Horne, Robert (1519?-1580) (DNB00)
HORNE, ROBERT (1519?–1580), bishop of Winchester, was son of John Horne, a member of an old Cumberland family settled at Cleator in that county, where he was probably born. The doubt as to his birthplace, suggested by his having been admitted to a Yorkshire fellowship at St. John's College, Cambridge, is answered by the fact that Cleator is situated in what was the old archdeaconry of Richmond, which, before the foundation of the see of Chester by Henry VIII, was included in the diocese of York. He graduated at St. John's College as B.A. in 1536–7, M.A. in 1540, B.D. in 1546, and D.D. in 1549. He was elected a fellow of his college on 25 March 1536–7, and became senior bursar, and Hebrew lecturer in 1545–1546. He was a zealous advocate of the reformed doctrines, and, being a man of learning and a powerful preacher, he soon obtained ecclesiastical preferment. In October 1546 he became vicar of Matching in Essex, in May 1550 rector of Allhallows, Bread Street, London, about the same time chaplain to Edward VI, and in November of the following year dean of Durham, on the deprivation of Dean Robertson. The new dean was received with ill-concealed aversion by a chapter wedded to the ‘old learning’ and ritual (Rites of Durham, Surtees Society, pp. 59, 65). On 18 Feb. 1552–3 Cecil wrote to the chapter requiring them to conform to Horne's orders ‘in religion and divine service,’ and to ‘receive him and use him well’ (Lansdowne MS. 981, fol. 194). Without delay Horne began reforming his cathedral and its services on the strictest puritan lines. With his own hands he removed St. Cuthbert's tomb in the cloisters, and tore down the ‘superstitious ornaments’ in the cathedral and in St. Nicholas Church.
Horne took part in the disputation on the sacraments with John Feckenham [q. v.] and Young, held at the houses of Sir William Cecil and Sir Richard Moryson (Strype, Cranmer, i. 385). He became prebendary of Bugthorpe in York Minster on 27 April 1552, and in the following October he was appointed with other of the royal chaplains to consider a scheme of articles of religion (ib. p. 391); the forty-five articles were the result, and Horne amongst the rest signed them. On 11 Oct. 1552 ‘Horne, deane of Durham, declared a secret conspiracy of th' erl of Westmurland, the yeare of th' apprehension of the duke of Somerset. … He was commanded to kepe this matter close’ (Lit. Rem. Edw. VI, 463). At the same time he was nominated by Northumberland as the successor of Tunstall, the deprived bishop of Durham, the see being severed from that of Newcastle by act of parliament (7 Edward VI). The oversight of the diocese was actually committed to him on 27 Nov. 1552 (ib. p. 415), but, greatly to Northumberland's annoyance, he ‘cared not to take it over Tunstall's head’ (Cal. State Papers, January 1551–2). On 2 Jan. 1552–3 Northumberland wrote of Horne: ‘I have been much deceived by him, for he is undoubtedly not only a greedy, covetous man, but also a malicious, and an open evil speaker.’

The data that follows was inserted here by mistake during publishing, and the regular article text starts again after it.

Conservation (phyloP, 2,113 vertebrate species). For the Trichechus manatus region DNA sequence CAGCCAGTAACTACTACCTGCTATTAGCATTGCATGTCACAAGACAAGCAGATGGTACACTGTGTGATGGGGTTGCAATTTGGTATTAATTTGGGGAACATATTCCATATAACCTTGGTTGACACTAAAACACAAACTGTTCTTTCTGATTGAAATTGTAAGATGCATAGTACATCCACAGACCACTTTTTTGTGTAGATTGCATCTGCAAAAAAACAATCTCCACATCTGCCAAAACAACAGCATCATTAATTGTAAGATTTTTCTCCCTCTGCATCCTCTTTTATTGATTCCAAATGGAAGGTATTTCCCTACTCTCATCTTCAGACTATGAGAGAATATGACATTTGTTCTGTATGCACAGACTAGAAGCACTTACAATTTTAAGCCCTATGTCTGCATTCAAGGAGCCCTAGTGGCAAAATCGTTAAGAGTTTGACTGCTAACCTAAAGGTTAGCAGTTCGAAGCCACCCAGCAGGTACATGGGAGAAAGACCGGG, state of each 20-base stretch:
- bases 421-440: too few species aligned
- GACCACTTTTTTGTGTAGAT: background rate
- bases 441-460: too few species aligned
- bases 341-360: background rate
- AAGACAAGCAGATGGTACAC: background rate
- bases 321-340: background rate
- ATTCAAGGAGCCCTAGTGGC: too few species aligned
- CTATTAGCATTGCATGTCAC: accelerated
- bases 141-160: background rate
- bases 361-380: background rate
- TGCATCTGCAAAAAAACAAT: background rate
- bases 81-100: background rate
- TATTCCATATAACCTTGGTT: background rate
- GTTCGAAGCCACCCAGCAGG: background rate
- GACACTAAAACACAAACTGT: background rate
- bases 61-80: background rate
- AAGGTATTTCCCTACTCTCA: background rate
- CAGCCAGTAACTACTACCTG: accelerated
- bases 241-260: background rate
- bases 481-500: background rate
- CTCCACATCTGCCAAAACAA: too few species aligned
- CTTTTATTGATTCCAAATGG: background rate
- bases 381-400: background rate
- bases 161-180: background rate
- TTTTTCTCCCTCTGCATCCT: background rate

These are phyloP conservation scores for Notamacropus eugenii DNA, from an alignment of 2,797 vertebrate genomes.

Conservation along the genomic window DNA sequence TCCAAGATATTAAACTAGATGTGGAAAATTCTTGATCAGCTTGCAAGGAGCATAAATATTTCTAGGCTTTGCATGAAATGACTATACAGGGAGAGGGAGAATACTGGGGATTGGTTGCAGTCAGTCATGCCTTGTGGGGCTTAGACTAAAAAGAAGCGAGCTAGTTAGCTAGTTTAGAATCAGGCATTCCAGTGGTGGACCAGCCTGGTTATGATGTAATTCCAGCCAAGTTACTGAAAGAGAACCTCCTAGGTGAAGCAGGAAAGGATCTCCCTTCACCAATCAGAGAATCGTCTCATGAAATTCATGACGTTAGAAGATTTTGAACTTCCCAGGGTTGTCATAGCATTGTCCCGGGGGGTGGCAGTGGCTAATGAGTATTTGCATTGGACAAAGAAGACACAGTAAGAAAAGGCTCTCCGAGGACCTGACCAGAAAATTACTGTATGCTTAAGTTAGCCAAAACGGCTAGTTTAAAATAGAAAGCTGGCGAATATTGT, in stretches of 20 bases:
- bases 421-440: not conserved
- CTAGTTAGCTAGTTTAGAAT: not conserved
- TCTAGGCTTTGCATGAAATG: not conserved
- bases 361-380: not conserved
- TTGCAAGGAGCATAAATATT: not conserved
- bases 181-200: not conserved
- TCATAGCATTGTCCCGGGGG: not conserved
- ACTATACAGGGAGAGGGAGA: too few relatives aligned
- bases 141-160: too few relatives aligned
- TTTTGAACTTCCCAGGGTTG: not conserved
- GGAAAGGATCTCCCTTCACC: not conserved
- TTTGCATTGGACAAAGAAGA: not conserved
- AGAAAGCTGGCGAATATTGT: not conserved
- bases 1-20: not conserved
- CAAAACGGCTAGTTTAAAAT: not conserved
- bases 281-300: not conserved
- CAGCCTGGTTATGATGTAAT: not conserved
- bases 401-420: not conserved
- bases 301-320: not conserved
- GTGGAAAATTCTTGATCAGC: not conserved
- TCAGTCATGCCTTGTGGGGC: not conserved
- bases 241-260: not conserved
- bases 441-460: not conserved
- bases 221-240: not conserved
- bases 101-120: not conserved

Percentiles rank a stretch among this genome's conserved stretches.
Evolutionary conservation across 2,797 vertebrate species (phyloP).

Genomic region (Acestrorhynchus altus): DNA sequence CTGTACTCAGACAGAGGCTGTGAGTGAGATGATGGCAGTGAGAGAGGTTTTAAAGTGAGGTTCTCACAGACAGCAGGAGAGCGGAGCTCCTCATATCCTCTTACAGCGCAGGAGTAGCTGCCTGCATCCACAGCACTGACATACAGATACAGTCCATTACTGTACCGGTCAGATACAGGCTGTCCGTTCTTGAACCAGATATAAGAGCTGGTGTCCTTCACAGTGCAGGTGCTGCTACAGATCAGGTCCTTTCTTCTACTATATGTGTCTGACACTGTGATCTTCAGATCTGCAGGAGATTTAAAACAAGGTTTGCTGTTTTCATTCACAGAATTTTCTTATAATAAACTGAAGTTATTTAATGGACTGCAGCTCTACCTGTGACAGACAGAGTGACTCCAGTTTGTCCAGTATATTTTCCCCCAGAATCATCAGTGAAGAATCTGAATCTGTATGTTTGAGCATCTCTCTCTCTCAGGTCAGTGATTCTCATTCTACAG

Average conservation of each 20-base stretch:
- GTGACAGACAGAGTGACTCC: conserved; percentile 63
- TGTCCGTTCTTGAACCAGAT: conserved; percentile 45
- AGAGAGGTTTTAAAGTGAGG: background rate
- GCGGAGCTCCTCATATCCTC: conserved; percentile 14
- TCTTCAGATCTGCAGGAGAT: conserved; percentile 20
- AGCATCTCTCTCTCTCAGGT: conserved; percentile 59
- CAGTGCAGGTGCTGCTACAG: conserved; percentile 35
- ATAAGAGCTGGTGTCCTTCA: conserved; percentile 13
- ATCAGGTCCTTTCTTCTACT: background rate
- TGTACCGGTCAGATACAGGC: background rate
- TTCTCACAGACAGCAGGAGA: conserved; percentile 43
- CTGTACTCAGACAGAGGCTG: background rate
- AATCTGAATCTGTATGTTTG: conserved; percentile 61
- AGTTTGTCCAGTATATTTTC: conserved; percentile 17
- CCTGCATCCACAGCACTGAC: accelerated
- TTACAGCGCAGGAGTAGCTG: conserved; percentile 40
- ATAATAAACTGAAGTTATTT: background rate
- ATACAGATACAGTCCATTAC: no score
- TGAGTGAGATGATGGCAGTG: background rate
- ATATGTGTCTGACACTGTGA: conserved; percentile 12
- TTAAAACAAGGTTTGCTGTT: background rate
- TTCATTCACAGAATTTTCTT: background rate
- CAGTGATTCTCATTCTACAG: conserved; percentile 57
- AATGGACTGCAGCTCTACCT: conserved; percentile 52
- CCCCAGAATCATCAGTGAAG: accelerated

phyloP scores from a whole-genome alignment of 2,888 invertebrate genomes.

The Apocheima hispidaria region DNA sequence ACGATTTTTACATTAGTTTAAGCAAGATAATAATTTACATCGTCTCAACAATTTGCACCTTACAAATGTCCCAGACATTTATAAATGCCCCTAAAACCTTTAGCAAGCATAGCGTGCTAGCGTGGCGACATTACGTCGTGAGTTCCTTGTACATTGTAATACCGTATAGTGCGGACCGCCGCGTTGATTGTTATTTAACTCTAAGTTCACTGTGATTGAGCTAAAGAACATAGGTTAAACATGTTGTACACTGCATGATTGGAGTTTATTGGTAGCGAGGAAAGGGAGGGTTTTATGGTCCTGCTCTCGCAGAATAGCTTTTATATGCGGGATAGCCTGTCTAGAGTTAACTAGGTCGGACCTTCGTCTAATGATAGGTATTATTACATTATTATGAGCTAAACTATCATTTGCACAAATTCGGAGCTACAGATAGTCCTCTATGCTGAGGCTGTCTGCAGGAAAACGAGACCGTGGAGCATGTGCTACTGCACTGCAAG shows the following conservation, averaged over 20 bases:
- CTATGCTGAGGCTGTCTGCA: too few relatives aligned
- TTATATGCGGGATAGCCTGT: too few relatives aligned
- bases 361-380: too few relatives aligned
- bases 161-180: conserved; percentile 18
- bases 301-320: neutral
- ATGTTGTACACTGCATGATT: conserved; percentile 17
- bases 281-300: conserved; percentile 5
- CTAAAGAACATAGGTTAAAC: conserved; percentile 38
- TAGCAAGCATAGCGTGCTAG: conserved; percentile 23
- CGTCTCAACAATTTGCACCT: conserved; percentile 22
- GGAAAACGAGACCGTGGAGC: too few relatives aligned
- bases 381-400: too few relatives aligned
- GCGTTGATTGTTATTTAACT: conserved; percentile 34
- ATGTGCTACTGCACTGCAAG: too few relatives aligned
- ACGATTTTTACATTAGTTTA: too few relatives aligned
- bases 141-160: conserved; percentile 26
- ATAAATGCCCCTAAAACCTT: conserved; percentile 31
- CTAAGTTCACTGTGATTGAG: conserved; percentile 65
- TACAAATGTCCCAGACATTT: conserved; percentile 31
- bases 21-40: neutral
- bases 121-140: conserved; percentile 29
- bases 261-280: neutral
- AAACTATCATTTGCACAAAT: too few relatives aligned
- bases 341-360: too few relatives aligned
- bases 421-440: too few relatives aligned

The accession of Mary at once deprived Horne of all his preferments. He was summoned before the lords of the council in September 1553, and charged with having polluted the church of Durham by introducing his wife into the college, and with having infected the whole diocese with protestant error. He was deprived of his deanery; all his goods at Durham were confiscated for the queen's use, and on learning that it was intended to commit him to the Tower, he started for Zurich, paying a visit on the way to Peter Martyr at Strasburg (Strype, Memorials, iii. pref. viii). At Zurich Horne and his wife, Margery, with eleven others of the leading scholars of the day, were sheltered and hospitably entertained by Christopher Froschover, the protestant printer (ib. i. 232, 519, cf. Cole, William, D.D., d. 1600). Horne declined the invitation of the English exiles settled at Frankfort, under the spiritual rule of John Knox [q. v.], to join them there and form one united protestant church. He was determined to ‘adhere to the order last taken in the church of England’ (the second prayer-book of Edward VI), but ultimately joined Richard Cox [q. v.] at Frankfort, and on the expulsion of Knox (26 March 1555) and the resettlement of the church there, he was appointed reader in Hebrew. He joined with Cox, Grindal, Sandys, and others in a letter to Calvin (5 April 1555) informing him of the changes made in their ritual for the sake of peace, and apologising for acting without consulting him (Zurich Letters, iii. 753–5). Horne was soon involved in the notorious ‘troubles at Frankfort,’ but after the withdrawal of Knox's supporters, Whittingham, Foxe, and others, Cox appointed Horne chief minister (1 March 1555–6), and left for Strasburg. Fresh broils ensued in January 1556–7. Horne resigned his office. At the suggestion of the magistrates a new scheme of church government was drawn up, but Horne and his friends declined to accept either it or another plan of reconciliation drawn up by Cox and Sandys (afterwards archbishop of York), whom the magistrates had summoned to heal the rupture (Fuller, Church Hist. iv. 207–26; Collier, Church Hist. vi. 144–53, 162–4). In June Horne left Frankfort for Strasburg, and remained there until 21 Dec. 1558, when the death of Mary made it safe for him to return to England.